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French bond yields retreat from highs, election jitters remain

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Adds PIMCO comments in paragraphs 10-12, refreshes prices at 1510 GMT

By Samuel Indyk

LONDON, June 11 (Reuters) -France's 10-year government bond yield briefly hit its highest since November on Tuesday, rising for a fourth straight day after the president's decision on Sunday to call a snap election drove investors out of French assets.

France's 10-year bond yield FR10YT=RR leapt as much as 9.8 basis points (bps) to 3.338%, before handing back most of its gains. It had surged 12 bps a day earlier in its biggest one-day jump in 11 months, as the new election raised concerns about already fragile public finances, analysts said.

President Emmanuel Macron called the snap legislative election after heavy losses to Marine Le Pen's National Rally in the European Parliament election over the weekend.

Le Pen's far-right party would win a snap election but fall short of an absolute majority, according to a first opinion poll held since Macron called the vote.

"Markets are worried that the possible next government will not stick to fiscal consolidation," said Sophia Oertmann, analyst for EMU government bonds at DZ Bank.

Ratings agency Moody's warned that France's election was negative for its credit score, and the current 'stable' outlook could be cut to 'negative' if debt metrics worsen.

By the afternoon, the sell-off had lost some steam, leaving French 10-year yields up 1 bp at 3.25%.

That left the premium that investors demand to hold French debt over the German equivalent 5 bps wider at 62 bps DE10FR10=RR. At one point on Tuesday, that spread hit a high of almost 68 bps, its widest since October.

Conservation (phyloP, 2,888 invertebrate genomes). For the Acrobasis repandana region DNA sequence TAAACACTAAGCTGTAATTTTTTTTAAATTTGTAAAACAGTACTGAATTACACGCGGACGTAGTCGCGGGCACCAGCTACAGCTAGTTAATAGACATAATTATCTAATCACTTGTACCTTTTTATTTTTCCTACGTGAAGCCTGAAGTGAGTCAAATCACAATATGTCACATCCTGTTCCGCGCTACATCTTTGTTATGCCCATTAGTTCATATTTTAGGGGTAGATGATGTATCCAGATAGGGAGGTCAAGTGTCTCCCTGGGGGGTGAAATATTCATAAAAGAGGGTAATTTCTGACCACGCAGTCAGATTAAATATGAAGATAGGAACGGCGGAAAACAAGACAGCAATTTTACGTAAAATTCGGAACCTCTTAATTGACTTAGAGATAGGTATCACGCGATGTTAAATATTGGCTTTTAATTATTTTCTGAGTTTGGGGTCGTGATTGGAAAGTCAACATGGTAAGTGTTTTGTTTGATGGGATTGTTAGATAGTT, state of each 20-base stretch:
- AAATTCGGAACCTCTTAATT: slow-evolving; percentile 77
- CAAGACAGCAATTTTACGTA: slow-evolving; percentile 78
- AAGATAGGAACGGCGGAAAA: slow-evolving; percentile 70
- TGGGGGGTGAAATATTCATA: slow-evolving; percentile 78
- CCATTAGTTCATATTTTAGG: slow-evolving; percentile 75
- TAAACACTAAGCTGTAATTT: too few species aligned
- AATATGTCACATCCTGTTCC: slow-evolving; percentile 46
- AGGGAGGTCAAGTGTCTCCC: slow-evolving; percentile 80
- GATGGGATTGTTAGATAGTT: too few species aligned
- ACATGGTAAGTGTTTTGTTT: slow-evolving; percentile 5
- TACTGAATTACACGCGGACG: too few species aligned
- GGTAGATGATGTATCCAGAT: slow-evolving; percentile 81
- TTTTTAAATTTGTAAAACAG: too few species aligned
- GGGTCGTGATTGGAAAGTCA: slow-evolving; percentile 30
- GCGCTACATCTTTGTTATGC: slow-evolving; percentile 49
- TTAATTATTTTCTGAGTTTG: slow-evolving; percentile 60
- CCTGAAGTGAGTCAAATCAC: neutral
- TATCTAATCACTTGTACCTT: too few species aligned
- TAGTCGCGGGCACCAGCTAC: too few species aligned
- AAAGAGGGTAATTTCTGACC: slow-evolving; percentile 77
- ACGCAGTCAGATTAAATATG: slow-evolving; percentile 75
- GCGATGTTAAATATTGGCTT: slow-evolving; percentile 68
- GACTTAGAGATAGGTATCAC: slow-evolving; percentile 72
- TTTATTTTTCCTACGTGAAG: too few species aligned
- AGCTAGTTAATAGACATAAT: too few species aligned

But that remains far below the 80 bps reached in 2017 when Le Pen, now less eurosceptic, vowed to leave the euro if elected during the French presidential election.

Andrew Balls, chief investment officer at PIMCO, one of the world's largest bond investors, said on Tuesday that the widening of French spreads could present a buying opportunity before too long.

"We didn't quite decide where, but at a certain point French spreads become attractive,” he said.

Asked at what point that could be, he added "not too far" from the current levels following the moves in recent days.

Elsewhere, German 10-year yields DE10YT=RR, the euro area benchmark, were down 3.8 bps at 2.636%, with markets keeping a close eye on events in the U.S. this week, with inflation data and a Federal Reserve policy announcement both on Wednesday.

"We've had yesterday and today to digest the results of the European elections but I would expect the market attention to come back to monetary policy and inflation from tomorrow onwards," DZ Bank's Oertmann said, describing the two data points as being the top influences for the market.

The European Central Bank cut interest rates for the first time in five years last week, but President Christine Lagarde said on Monday the central bank could wait several meetings between rate cuts, pouring cold water on a possible cut in July.

Italy's 10-year yield IT10YT=RR, the benchmark for more indebted countries of the euro zone, was up 1.6 bps at 4.097%, leaving the Italian-German 10-year yield gap DE10IT10=RR at 145 bps, its widest in three months.

Reporting by Samuel Indyk; Editing by Bernadette Baum and Mark Potter


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